After pressure from the Defense Department, the Environmental Protection Agency significantly weakened a proposed standard for cleaning up groundwater pollution caused by toxic chemicals that contaminate drinking water and that have been commonly used at military bases, including Wright-Patterson Air Force Base near Dayton (Source: “E.P.A. Proposes Weaker Standards on Chemicals Contaminating Drinking Water,” New York Times, April 25, 2019).
Standards released by the agency on Thursday eliminated entirely a section that would have addressed how it would respond to what it has described as “immediate threats posed by hazardous waste sites.” Those short-term responses, known as removal actions, can include excavating contaminated soil or building a security fence around a toxic area.
For months, people living in communities with contaminated groundwater have asked the EPA to push for cleanup, concerned that groundwater will eventually become drinking water.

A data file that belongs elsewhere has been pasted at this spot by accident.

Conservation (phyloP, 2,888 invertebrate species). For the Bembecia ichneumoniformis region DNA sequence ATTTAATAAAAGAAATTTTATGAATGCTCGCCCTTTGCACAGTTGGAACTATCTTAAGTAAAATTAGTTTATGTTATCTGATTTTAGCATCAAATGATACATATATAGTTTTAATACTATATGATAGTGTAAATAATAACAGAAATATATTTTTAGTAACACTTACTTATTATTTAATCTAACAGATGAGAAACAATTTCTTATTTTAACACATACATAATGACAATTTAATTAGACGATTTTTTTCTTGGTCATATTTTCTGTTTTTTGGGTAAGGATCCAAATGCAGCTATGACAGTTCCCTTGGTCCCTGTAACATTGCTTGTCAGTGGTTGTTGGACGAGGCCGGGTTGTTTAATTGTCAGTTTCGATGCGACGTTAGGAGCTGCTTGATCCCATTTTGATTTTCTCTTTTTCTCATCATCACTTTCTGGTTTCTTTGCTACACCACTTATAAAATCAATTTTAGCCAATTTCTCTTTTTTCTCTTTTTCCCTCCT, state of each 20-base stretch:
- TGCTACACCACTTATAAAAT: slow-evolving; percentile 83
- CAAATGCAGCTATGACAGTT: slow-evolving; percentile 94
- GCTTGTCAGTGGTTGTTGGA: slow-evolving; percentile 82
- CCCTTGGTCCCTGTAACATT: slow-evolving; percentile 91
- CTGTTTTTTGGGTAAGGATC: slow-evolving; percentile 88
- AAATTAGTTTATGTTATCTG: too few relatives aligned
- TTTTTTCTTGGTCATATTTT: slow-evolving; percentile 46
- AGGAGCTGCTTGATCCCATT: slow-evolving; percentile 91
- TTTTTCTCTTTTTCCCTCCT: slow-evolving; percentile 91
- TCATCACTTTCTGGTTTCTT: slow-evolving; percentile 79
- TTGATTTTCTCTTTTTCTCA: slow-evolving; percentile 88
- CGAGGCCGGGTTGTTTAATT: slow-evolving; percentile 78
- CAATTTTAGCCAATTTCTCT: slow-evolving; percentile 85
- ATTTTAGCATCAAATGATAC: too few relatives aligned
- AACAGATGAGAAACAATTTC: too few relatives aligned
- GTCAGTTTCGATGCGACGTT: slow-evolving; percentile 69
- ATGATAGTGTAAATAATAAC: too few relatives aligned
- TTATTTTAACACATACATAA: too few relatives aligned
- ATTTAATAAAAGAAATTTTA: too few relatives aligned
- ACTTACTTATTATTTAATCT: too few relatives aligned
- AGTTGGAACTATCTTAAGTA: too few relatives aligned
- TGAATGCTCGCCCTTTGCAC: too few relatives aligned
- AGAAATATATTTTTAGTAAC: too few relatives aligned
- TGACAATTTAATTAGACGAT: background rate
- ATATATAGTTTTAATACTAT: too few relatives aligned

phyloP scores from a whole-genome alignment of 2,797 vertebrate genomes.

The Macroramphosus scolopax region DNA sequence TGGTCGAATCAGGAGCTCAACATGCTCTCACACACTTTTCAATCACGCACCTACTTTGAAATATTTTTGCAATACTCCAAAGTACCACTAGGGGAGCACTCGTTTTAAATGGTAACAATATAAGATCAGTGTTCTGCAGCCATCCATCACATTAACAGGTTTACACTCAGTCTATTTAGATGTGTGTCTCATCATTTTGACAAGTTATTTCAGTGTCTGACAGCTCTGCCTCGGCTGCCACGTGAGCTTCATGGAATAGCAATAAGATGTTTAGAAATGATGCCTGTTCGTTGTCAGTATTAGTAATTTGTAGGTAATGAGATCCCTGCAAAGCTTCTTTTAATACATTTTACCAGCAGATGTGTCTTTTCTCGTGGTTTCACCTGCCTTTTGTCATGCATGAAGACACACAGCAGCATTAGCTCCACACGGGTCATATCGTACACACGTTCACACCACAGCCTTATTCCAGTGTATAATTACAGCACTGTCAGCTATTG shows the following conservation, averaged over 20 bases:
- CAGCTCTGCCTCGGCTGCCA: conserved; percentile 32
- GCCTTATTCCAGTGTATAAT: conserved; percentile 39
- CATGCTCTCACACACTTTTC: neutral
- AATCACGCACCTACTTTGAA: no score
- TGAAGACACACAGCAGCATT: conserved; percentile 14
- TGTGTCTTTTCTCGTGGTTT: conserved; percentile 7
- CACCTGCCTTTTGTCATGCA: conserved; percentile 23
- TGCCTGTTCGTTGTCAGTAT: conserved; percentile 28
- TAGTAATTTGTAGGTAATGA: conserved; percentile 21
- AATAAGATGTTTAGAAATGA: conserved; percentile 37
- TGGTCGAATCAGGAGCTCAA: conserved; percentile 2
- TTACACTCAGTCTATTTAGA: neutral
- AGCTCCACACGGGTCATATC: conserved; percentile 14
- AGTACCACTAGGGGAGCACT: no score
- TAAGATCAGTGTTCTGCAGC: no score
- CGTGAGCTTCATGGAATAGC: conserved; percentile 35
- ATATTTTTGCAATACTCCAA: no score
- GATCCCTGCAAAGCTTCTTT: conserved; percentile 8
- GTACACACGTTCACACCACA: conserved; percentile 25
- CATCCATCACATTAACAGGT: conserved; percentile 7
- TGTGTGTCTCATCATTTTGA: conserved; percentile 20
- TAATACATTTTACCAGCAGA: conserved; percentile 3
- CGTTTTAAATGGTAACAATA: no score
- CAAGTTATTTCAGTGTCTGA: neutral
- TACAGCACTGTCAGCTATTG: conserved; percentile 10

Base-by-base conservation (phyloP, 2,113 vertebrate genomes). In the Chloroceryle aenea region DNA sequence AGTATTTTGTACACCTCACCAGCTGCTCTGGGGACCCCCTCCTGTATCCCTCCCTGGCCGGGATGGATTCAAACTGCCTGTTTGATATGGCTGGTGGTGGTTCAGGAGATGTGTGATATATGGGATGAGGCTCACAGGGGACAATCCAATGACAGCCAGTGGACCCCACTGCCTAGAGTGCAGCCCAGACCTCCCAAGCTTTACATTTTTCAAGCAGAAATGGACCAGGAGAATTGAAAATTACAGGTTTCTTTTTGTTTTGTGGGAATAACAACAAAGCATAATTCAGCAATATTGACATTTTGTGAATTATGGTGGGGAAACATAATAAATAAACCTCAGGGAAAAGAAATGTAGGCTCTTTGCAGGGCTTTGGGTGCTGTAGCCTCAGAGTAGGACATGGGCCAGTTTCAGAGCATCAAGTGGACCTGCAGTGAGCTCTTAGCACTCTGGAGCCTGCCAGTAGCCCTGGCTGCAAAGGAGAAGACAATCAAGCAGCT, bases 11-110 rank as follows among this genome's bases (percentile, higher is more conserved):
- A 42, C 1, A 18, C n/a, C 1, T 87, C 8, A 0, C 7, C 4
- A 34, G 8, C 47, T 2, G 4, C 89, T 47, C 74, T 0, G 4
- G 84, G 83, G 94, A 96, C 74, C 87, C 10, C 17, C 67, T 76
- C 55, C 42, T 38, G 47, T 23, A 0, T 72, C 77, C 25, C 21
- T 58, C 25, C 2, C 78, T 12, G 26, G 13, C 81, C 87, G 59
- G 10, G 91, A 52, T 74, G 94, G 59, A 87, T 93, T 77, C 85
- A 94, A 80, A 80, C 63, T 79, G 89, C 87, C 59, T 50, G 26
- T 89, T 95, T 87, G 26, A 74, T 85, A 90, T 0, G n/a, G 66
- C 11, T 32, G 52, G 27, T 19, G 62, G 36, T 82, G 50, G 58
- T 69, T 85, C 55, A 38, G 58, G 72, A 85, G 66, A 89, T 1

Those places include cities and towns near Wright-Patterson Air Force Base in Ohio; Peterson Air Force Base in Colorado; the former Pease Air Force Base in New Hampshire; Stewart Air National Guard Base in New York; and Cannon Air Force Base in New Mexico. Oscoda, Mich., home to the former Wurtsmith Air Force Base, is among the towns with extensive contamination in its groundwater.